McDougall in Korea

WMS English teacher returns from her time spent teaching in Korea.


Bridget McDougall with her students.

“Have you ever stopped in a really small town to get gas on a really long road trip? It’d be like that,” Wydown English teacher Bridget McDougall said after returning from a four year long teaching position in South Korea. “Just picture the tiniest little town you know and then imagine saying, ‘We’re going to send a Korean lady there, who doesn’t speak any English, and let [her] live in that town and teach our kids. Good luck.’”

McDougall’s decision to move to Korea was very spontaneous.

“I wasn’t one of those people [who] wanted to get away or wanted to start a new life [and] have an adventure,” she said. “I just thought, ‘You know, it’d be really nice to go teach in another country and then come back and use what I learned to make my teaching at Wydown better.’”

Despite having a job she loved, McDougall had an opportunity to teach in another country and wanted to grasp it. She sent in her application and within five months, McDougall was boarding the plane that would mark the beginning of a new chapter in her life.

Her first few days proved to be quite difficult.

After being driven to her new apartment, she was left alone with the knowledge that there would be a typhoon that night and that school would be canceled the next day. As soon as her Korean connection left her apartment, McDougall said she sat down on her suitcase and thought, ‘What have I done?’”

McDougall had the sudden realization that her decision was much more pivotal than she had originally believed. Exploring the town the next morning, she found herself immersed in a totally new and foreign culture.

Lacking knowledge of the language, food, traditions and social patterns of South Korean society, McDougall relied on improvisation. This ability influenced her teaching style and became vital to her daily life, eventually forming her mantra of the next four years: “Well, this is happening.”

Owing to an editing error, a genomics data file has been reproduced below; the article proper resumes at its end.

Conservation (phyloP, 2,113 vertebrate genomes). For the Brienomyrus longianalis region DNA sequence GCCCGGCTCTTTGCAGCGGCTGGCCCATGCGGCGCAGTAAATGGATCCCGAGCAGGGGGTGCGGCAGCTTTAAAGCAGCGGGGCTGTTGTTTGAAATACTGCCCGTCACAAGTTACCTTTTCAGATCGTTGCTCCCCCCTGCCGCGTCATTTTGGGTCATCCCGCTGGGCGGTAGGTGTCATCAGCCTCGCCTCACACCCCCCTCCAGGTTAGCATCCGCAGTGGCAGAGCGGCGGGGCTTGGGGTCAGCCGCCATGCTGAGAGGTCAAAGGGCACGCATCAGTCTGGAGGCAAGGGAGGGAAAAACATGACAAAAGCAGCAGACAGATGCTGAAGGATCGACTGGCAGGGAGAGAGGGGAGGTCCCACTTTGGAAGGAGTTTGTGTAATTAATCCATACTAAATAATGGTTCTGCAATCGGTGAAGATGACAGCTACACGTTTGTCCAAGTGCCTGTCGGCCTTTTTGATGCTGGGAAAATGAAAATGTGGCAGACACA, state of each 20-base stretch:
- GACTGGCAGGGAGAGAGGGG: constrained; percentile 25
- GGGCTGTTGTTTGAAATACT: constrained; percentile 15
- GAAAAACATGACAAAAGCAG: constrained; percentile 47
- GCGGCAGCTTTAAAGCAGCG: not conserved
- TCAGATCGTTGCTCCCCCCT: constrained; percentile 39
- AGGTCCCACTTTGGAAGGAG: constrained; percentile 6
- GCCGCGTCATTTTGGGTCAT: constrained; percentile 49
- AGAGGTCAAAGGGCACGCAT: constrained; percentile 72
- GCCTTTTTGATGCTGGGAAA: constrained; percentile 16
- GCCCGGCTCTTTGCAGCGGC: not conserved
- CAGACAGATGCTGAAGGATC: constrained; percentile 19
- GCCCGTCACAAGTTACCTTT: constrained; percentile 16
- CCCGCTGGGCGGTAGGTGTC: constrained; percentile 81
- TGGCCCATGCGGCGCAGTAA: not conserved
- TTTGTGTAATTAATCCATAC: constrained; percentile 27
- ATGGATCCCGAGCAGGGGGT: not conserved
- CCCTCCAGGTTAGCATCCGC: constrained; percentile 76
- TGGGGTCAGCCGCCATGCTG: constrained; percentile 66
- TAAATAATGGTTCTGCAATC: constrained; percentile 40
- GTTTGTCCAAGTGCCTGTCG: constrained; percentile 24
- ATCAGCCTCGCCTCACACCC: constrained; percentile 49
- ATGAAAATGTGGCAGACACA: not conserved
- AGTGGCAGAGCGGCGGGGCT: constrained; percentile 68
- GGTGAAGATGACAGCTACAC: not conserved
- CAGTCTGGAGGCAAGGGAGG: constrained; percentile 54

As she absorbed Korean culture, McDougall developed her own ideas about the Korean way of life.

Because she remained primarily in the rural areas of South Korea, McDougall’s opinions about Korean society were limited. McDougall kept this idea in mind as she navigated the differences between US and Korean education systems.

McDougall noticed one of these major differences when she asked her students to complete an activity that involved the use of body movements to act out English words. She went into this activity with the expectation that the students would have no problem with this task. However, the students simply stared at her after receiving the directions. They were so unaccustomed to this teaching strategy that they did not know where to begin.

In the Korean education system, it is much more common for students to memorize large quantities of data than to participate in interactive activities. Despite much encouragement on McDougall’s part, no one in the class could carry out her instructions.

She drew the conclusion that the students, who were used to being told exactly what would be on the test and receiving very direct information, were not familiar with this kind of improvisation. In the US, students value the learning process, while in Korea, the learning process is less important if the student obtains the right answer.

McDougall began her journey with the hope of retaining some useful educational skills, but the great diversity she experienced provided her with a richer knowledge not just in education, but in culture as a whole.

One of her most prominent experiences occurred in an unlikely place: a bathhouse.

This was a public place where, for only eight dollars, one could experience several different means of “cleansing.” Some were physical, such as warm rocks spread over your body, and some were more geared towards mental cleansing, such as meditation rooms.

This entire cleansing process would be completed totally naked and most likely with others in the room.  Members of the bathhouse would even complete the equivalent of grooming whomever happened to be in the room with them. While this may sound strange to most Americans, McDougall connects it back to what some might commonly experience in their childhood.

McDougall relates the practice to the innocent act of taking a bath with a friend or sibling as a child. She said, “You’re not thinking ‘Wow, I’m naked!’ You’re just like, hanging out, enjoying each other’s company.”

These experiences demonstrated the more intimate side of Korean culture and would resonate with McDougall the most as she learned to feel comfortable in her own body.

“That [experience], that’s what Korea feels like to me.”